follow our volunteers on their African adventure…

Akaikuku school

Catherine Lamb tells us about the final day of the trip:

Today was our last day in the field and we visited Akaikuku school in the Masindi district. I knew this was going to be an emotional visit as Akaikuku is one of Build Africa’s youngest schools having only had its development plan started this year.  Even before this plan could be put into action there was one hurdle to overcome; there was no road to the village.  With Build Africa’s help the local government were persuaded to build one.  Now Build Africa and the local community’s work could begin.

The sun was shining and Happy (one of the Build Africa staff) gave us a background briefing during our journey into the school.  However nothing could have prepared me for the harsh reality we faced as we turned off that bumpy road.

First I spotted two small, community built mud buildings, next I spotted a huddle of adults beneath the largest tree sat around a table in the shade.  There were the usual cattle and goats milling around and there sounded to be some building work happening in the near distance; but what I was looking for were the happy smiley faces tumbling over themselves to see us. Initially they were not obvious but then one by one a flash of colour peaked out from the trees trying to sneak a look at the Muzungu (white people) who had come to visit them.  I suddenly realised what I was witnessing…  in the calm serene landscape were classrooms under trees. I cannot describe to you how I felt in that moment, the tears just welled up and I had to take a minute before I could get out of the car.

As Headmaster John led us around the school, from one cluster of trees to the next, we met the children of Akaikuku.  I was heartbroken to see that some of the ‘classrooms’ didn’t even have seats.  They sat on the ground in the shade of the trees and had their lessons in this way. The two buildings I had spotted were the church and a community built mud structure which was used by the older children for their lessons.  What struck me by this school was they were not scared by us.  They happily spoke to us; answered our questions; even taught us some words and then played football.  After we all sang songs, danced and laughed  – it was an absolute honour to spend time with these children.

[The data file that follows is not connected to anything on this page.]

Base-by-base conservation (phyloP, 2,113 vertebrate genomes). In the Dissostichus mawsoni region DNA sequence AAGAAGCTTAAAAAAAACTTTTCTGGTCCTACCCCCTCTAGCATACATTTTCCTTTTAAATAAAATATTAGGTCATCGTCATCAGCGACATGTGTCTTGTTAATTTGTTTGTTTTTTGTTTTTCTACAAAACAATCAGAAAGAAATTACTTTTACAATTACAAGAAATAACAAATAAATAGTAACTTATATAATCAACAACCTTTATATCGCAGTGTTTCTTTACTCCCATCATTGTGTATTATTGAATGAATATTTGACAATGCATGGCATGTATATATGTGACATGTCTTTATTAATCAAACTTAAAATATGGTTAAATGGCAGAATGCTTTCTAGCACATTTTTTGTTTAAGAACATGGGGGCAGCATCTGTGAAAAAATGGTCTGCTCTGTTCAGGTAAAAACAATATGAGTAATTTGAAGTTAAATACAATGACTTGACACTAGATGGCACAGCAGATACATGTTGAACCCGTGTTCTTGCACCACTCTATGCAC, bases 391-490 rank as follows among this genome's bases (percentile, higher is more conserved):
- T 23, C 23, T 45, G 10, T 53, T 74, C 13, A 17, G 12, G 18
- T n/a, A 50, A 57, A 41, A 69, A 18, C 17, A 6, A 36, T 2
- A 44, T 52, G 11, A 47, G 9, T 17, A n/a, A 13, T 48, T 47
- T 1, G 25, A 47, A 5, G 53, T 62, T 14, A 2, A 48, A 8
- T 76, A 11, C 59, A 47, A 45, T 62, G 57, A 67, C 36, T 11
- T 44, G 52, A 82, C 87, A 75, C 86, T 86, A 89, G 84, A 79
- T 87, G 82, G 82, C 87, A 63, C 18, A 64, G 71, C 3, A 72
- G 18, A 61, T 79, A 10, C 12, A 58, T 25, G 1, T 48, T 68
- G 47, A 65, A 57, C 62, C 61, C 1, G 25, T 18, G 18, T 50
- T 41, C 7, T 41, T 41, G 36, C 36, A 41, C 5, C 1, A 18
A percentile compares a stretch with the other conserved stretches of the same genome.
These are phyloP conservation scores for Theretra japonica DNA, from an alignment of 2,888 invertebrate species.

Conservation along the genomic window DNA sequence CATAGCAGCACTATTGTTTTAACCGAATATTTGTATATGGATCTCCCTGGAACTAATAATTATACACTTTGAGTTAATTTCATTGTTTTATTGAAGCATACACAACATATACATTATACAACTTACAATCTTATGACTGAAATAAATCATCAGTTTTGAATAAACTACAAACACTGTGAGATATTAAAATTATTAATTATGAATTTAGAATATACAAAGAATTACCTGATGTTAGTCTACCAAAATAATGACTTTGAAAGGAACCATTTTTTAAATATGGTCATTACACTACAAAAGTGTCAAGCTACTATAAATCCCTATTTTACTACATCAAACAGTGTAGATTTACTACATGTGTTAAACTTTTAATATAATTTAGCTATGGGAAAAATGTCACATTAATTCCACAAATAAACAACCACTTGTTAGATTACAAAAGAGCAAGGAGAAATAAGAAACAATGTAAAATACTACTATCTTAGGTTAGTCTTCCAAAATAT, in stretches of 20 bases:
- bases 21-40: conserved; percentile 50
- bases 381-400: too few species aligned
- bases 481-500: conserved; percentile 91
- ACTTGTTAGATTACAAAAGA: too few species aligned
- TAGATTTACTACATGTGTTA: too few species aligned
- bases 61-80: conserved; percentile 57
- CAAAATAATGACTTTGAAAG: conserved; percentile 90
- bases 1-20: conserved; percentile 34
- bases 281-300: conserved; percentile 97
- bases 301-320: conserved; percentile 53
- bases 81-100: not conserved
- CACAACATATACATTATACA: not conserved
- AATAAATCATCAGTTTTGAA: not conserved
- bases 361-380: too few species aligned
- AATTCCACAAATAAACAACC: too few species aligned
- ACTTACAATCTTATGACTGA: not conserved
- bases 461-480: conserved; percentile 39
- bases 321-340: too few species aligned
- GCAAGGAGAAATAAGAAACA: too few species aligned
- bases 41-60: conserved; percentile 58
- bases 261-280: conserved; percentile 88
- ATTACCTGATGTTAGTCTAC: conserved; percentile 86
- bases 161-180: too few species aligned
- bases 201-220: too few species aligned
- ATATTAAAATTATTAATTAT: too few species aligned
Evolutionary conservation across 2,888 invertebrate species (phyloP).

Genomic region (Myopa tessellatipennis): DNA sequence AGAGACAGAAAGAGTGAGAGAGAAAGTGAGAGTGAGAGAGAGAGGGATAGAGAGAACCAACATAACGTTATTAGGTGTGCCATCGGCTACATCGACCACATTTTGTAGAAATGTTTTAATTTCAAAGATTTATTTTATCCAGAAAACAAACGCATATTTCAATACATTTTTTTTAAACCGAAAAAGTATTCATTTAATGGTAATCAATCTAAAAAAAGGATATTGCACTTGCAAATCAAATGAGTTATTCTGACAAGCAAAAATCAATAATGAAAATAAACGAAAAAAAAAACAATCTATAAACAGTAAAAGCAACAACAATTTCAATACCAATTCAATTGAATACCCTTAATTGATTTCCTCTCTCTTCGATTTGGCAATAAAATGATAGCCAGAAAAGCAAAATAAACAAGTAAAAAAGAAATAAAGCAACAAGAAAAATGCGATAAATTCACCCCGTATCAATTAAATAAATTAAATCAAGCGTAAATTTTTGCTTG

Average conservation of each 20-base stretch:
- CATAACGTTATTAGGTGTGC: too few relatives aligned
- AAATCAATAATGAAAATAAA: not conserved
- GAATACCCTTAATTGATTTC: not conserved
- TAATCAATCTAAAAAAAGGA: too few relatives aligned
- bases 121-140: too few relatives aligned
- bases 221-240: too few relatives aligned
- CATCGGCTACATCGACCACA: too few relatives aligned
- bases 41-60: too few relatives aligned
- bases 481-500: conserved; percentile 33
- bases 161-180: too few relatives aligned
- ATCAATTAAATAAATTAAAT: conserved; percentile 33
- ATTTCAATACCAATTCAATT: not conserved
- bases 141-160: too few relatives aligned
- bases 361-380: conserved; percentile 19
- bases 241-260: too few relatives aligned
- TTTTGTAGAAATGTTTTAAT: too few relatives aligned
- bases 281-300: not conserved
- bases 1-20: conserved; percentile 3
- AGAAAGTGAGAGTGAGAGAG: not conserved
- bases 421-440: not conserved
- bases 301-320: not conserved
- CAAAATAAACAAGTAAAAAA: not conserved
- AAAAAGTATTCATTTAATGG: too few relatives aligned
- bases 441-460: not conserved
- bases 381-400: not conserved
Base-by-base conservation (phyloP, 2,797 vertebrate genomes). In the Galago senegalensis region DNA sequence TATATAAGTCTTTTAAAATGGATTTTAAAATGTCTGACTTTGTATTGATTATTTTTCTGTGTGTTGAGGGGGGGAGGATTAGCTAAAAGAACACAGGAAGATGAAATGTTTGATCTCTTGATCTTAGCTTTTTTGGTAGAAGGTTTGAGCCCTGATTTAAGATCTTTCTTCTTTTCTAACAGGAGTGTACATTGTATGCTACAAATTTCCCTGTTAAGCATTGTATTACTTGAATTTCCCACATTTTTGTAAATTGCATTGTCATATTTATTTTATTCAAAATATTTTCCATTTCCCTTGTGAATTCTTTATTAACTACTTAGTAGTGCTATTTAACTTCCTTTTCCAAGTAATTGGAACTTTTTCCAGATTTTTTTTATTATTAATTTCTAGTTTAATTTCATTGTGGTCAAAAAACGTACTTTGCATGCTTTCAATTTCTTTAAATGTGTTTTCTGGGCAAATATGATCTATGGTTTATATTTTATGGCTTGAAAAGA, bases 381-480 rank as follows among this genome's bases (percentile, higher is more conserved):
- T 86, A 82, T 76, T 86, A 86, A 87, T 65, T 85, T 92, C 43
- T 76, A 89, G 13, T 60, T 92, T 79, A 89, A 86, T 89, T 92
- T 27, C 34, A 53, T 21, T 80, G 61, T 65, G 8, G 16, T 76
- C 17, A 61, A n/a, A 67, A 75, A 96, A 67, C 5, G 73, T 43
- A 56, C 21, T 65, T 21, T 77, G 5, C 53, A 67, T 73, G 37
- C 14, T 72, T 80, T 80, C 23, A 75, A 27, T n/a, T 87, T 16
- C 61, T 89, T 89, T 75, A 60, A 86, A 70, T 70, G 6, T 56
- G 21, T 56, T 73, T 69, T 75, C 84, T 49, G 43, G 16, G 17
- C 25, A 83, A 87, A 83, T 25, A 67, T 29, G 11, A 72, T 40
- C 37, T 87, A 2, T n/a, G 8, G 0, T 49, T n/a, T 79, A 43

It was amazing to see the first piece of development being built too; a classroom block with headmasters office.  This would become the first permanent structure the school would have, ready for them in the New Year. When it is finished, and it rains the children won’t have to go home, they can congregate under a proper roof and stay dry. It was clear from talking to the teachers, parents, and committee how excited they were that Build Africa had chosen their school to develop and the commitment from the parents to give their children an education was higher than average.

The whole purpose of our visit to Uganda this week was to see first-hand the poverty, the schools and the community that is a reality to these wonderful people.  Then we can go back to the UK and endeavour to raise much needed funds for Build Africa in order to help other schools like Akaikuku. This school visit proved a million times over that the hard work and effort so many people put in to help these communities is so so worth it. Today we visited a school that is in its earliest stages of development, it was an emotional visit but I took away a sense of legacy building and I’m sure in a few years to come this will be a thriving bustling school and you never know, little Vincent that I met, may well just be the next president as he hopes!


Leave a Reply

Fill in your details below or click an icon to log in: Logo

You are commenting using your account. Log Out /  Change )

Google+ photo

You are commenting using your Google+ account. Log Out /  Change )

Twitter picture

You are commenting using your Twitter account. Log Out /  Change )

Facebook photo

You are commenting using your Facebook account. Log Out /  Change )


Connecting to %s


This entry was posted on November 2, 2013 by and tagged , , , , , , , .
%d bloggers like this: